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Pope Benedict Warns of Lack of Privacy In Final Address

The day before his resignation takes effect, Pope Benedict XVI gave his final address from St. Peter’s Square today, addressing a sea of an estimated 150,000 well-wishers and navigating through the crowd in his pope mobile.

Speaking mostly in Italian, Benedict offered some insight into the strain that such a public life can bring, and even issued a warning of sorts to his successor.

“He who assumes the ministry of Peter no longer has any privacy,” he said. “He belongs forever and totally to all people, to all the church. The private dimension is totally, so to speak, removed from his life.”

Benedict officially steps down from his post tomorrow at 8 p.m. He will meet in the morning with the cardinals who will pick his successor in March, and at 5 p.m. he will be brought by helicopter to his summer residence of Castel Gandolfo. He may wave to well-wishers and speak at that location before officially ending his reign. By 8:01, he will be the “pope emeritus” — a title that will be unnatural to Catholics in the modern age.

At times as his pope mobile made its way through the square, he stopped so that he could kiss babies that were handed up to him. Benedict will return to Vatican City as pope emeritus to take up residence in the former convent that is being renovated for him, where he will likely serve as a looming presence for his successor.

Benedict’s resignation shocked both Catholics and non-Catholics around the world because it came with no forewarning and because it is so rare — Benedict is the first pope to resign in 600 years, and the first to do it voluntarily in nearly 800 years.

Since two-thirds of the 1.2 billion Catholics live outside of Europe and the U.S., primarily in Africa and South America, there are many Vatican watchers who speculate that the cardinals may be ready to break with centuries of tradition and choose a non-white pope.

When Benedict, then known by his given name of Joseph Ratzinger, was chosen in 2005 at the age of 78, there were many who predicted that the front-runner was  Nigerian Cardinal Francis Arinze. But the College of Cardinals selected Ratzinger instead. However, when Ratzinger became pope, Arinze took over from him as cardinal bishop of Velletri-Segni, a Catholic diocese close to Rome, which could bode well for him this time.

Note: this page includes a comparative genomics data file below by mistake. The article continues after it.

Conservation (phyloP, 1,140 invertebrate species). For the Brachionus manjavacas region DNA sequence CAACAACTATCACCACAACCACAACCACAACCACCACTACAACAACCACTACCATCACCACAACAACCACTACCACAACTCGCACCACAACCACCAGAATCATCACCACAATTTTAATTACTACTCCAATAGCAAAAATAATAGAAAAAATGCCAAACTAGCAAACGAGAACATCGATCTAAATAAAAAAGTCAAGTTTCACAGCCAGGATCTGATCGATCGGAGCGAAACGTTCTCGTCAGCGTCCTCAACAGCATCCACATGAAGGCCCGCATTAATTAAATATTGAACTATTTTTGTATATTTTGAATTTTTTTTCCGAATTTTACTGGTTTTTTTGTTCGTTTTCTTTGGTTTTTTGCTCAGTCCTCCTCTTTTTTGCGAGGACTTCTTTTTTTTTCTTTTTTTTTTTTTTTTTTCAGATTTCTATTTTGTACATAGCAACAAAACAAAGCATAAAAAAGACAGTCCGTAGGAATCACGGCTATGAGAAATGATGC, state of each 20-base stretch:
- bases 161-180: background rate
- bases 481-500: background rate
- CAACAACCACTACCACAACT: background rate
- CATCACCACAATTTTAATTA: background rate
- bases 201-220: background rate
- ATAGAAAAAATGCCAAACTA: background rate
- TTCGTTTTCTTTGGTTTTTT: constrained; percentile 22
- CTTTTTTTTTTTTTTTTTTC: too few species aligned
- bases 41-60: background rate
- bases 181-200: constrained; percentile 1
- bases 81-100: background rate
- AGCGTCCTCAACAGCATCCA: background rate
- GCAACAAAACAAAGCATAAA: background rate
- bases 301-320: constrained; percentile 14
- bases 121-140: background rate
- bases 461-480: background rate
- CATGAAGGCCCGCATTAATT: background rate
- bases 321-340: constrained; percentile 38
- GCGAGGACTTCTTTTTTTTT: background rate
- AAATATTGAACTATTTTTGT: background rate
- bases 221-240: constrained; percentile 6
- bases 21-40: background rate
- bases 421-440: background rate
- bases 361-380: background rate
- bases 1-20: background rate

But Arinze is now 80 and has already retired, after 25 years working inside the Vatican. It’s not likely the cardinals will chose a pope only five years younger than the retiring Benedict. When Ratziner was selected at 78, he was the oldest chosen to head the church since the 18th century.

However, there are still a couple of non-white contenders considered on the short list: Cardinal Peter Turkson of Ghana, who at age 64 is probably the favorite to succeed Benedict, and Cardinal Oscar Rodriguez Maradiaga, 70, a Honduran who was President of the Latin American Episcopal Conference.

“In recent months, I felt that my strength had decreased, and I asked God with insistence in prayer to enlighten me with His light to make me take the right decision – not for my sake, but for the good of the Church,” Benedict said during his final address. “I have taken this step in full awareness of its severity and also its novelty, but with a deep peace of mind. Loving the Church also means having the courage to make difficult, trying choices, having ever before oneself the good of the Church and not one’s own.”

“I do not return to private life, to a life of travel, meetings, receptions, conferences and so on,” Benedict said. “I do not abandon the cross, but remain in a new way near to the Crucified Lord. I no longer wield the power of the office for the government of the Church, but in the service of prayer I remain, so to speak, within St. Peter’s bounds… I ask you to remember me before God, and above all to pray for the Cardinals, who are called to so important a task, and for the new Successor of Peter, that the Lord might accompany him with the light and the power of His Spirit.”

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